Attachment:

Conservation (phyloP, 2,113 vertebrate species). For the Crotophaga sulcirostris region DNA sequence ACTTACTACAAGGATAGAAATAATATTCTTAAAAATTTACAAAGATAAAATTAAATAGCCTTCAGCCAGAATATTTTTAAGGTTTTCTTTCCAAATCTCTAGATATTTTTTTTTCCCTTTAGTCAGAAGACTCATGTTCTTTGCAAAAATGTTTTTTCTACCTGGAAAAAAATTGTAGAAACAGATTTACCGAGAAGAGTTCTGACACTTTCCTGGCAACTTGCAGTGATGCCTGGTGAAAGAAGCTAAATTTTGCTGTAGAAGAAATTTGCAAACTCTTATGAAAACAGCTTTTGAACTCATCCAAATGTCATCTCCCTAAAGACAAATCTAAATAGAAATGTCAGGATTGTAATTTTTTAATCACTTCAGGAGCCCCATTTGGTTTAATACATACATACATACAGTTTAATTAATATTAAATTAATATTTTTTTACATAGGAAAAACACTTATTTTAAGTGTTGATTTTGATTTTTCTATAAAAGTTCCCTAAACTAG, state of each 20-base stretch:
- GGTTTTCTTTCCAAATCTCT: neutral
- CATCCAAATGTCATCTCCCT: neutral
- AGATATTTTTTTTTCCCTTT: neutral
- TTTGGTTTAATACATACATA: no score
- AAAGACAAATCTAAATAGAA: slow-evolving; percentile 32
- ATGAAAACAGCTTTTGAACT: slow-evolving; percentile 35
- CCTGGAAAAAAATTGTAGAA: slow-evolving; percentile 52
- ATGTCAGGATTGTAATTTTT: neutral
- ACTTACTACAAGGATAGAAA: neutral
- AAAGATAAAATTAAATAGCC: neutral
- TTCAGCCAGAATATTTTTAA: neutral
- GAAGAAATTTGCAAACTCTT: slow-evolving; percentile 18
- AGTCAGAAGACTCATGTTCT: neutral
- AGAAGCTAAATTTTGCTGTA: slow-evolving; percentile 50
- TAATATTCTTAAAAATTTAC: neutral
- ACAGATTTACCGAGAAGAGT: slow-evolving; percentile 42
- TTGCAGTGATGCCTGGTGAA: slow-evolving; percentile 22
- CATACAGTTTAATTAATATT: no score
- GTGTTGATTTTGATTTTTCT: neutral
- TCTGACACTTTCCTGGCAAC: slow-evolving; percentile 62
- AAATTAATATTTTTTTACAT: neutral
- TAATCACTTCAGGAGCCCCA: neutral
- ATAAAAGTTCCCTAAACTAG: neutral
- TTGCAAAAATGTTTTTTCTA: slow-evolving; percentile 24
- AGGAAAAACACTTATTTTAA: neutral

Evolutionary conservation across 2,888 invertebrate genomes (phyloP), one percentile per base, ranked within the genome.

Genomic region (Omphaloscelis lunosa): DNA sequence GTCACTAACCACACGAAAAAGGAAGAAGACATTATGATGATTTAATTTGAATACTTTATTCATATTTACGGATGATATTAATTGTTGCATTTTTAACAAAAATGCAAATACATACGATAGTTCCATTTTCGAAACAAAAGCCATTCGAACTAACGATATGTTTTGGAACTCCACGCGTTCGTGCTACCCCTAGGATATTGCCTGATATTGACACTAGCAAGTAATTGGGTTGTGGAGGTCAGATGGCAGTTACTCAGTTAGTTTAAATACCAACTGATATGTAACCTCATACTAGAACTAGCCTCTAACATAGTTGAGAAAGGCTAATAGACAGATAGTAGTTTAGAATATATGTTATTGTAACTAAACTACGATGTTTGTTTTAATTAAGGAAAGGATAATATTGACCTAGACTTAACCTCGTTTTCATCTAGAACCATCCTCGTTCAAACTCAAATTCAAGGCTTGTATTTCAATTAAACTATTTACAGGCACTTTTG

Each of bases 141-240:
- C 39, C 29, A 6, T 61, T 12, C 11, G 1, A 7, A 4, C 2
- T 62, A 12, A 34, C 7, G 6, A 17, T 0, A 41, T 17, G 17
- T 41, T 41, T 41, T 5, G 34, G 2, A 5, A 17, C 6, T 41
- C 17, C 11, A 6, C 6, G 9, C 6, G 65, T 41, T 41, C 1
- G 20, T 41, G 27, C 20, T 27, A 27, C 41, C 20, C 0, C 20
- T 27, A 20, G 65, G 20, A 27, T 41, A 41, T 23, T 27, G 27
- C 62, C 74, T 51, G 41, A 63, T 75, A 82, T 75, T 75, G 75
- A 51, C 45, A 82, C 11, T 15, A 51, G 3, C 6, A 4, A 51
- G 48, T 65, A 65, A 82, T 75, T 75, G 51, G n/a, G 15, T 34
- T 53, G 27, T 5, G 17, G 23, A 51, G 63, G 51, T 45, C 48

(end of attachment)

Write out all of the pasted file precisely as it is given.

Conservation (phyloP, 2,113 vertebrate species). For the Crotophaga sulcirostris region DNA sequence ACTTACTACAAGGATAGAAATAATATTCTTAAAAATTTACAAAGATAAAATTAAATAGCCTTCAGCCAGAATATTTTTAAGGTTTTCTTTCCAAATCTCTAGATATTTTTTTTTCCCTTTAGTCAGAAGACTCATGTTCTTTGCAAAAATGTTTTTTCTACCTGGAAAAAAATTGTAGAAACAGATTTACCGAGAAGAGTTCTGACACTTTCCTGGCAACTTGCAGTGATGCCTGGTGAAAGAAGCTAAATTTTGCTGTAGAAGAAATTTGCAAACTCTTATGAAAACAGCTTTTGAACTCATCCAAATGTCATCTCCCTAAAGACAAATCTAAATAGAAATGTCAGGATTGTAATTTTTTAATCACTTCAGGAGCCCCATTTGGTTTAATACATACATACATACAGTTTAATTAATATTAAATTAATATTTTTTTACATAGGAAAAACACTTATTTTAAGTGTTGATTTTGATTTTTCTATAAAAGTTCCCTAAACTAG, state of each 20-base stretch:
- GGTTTTCTTTCCAAATCTCT: neutral
- CATCCAAATGTCATCTCCCT: neutral
- AGATATTTTTTTTTCCCTTT: neutral
- TTTGGTTTAATACATACATA: no score
- AAAGACAAATCTAAATAGAA: slow-evolving; percentile 32
- ATGAAAACAGCTTTTGAACT: slow-evolving; percentile 35
- CCTGGAAAAAAATTGTAGAA: slow-evolving; percentile 52
- ATGTCAGGATTGTAATTTTT: neutral
- ACTTACTACAAGGATAGAAA: neutral
- AAAGATAAAATTAAATAGCC: neutral
- TTCAGCCAGAATATTTTTAA: neutral
- GAAGAAATTTGCAAACTCTT: slow-evolving; percentile 18
- AGTCAGAAGACTCATGTTCT: neutral
- AGAAGCTAAATTTTGCTGTA: slow-evolving; percentile 50
- TAATATTCTTAAAAATTTAC: neutral
- ACAGATTTACCGAGAAGAGT: slow-evolving; percentile 42
- TTGCAGTGATGCCTGGTGAA: slow-evolving; percentile 22
- CATACAGTTTAATTAATATT: no score
- GTGTTGATTTTGATTTTTCT: neutral
- TCTGACACTTTCCTGGCAAC: slow-evolving; percentile 62
- AAATTAATATTTTTTTACAT: neutral
- TAATCACTTCAGGAGCCCCA: neutral
- ATAAAAGTTCCCTAAACTAG: neutral
- TTGCAAAAATGTTTTTTCTA: slow-evolving; percentile 24
- AGGAAAAACACTTATTTTAA: neutral

Evolutionary conservation across 2,888 invertebrate genomes (phyloP), one percentile per base, ranked within the genome.

Genomic region (Omphaloscelis lunosa): DNA sequence GTCACTAACCACACGAAAAAGGAAGAAGACATTATGATGATTTAATTTGAATACTTTATTCATATTTACGGATGATATTAATTGTTGCATTTTTAACAAAAATGCAAATACATACGATAGTTCCATTTTCGAAACAAAAGCCATTCGAACTAACGATATGTTTTGGAACTCCACGCGTTCGTGCTACCCCTAGGATATTGCCTGATATTGACACTAGCAAGTAATTGGGTTGTGGAGGTCAGATGGCAGTTACTCAGTTAGTTTAAATACCAACTGATATGTAACCTCATACTAGAACTAGCCTCTAACATAGTTGAGAAAGGCTAATAGACAGATAGTAGTTTAGAATATATGTTATTGTAACTAAACTACGATGTTTGTTTTAATTAAGGAAAGGATAATATTGACCTAGACTTAACCTCGTTTTCATCTAGAACCATCCTCGTTCAAACTCAAATTCAAGGCTTGTATTTCAATTAAACTATTTACAGGCACTTTTG

Each of bases 141-240:
- C 39, C 29, A 6, T 61, T 12, C 11, G 1, A 7, A 4, C 2
- T 62, A 12, A 34, C 7, G 6, A 17, T 0, A 41, T 17, G 17
- T 41, T 41, T 41, T 5, G 34, G 2, A 5, A 17, C 6, T 41
- C 17, C 11, A 6, C 6, G 9, C 6, G 65, T 41, T 41, C 1
- G 20, T 41, G 27, C 20, T 27, A 27, C 41, C 20, C 0, C 20
- T 27, A 20, G 65, G 20, A 27, T 41, A 41, T 23, T 27, G 27
- C 62, C 74, T 51, G 41, A 63, T 75, A 82, T 75, T 75, G 75
- A 51, C 45, A 82, C 11, T 15, A 51, G 3, C 6, A 4, A 51
- G 48, T 65, A 65, A 82, T 75, T 75, G 51, G n/a, G 15, T 34
- T 53, G 27, T 5, G 17, G 23, A 51, G 63, G 51, T 45, C 48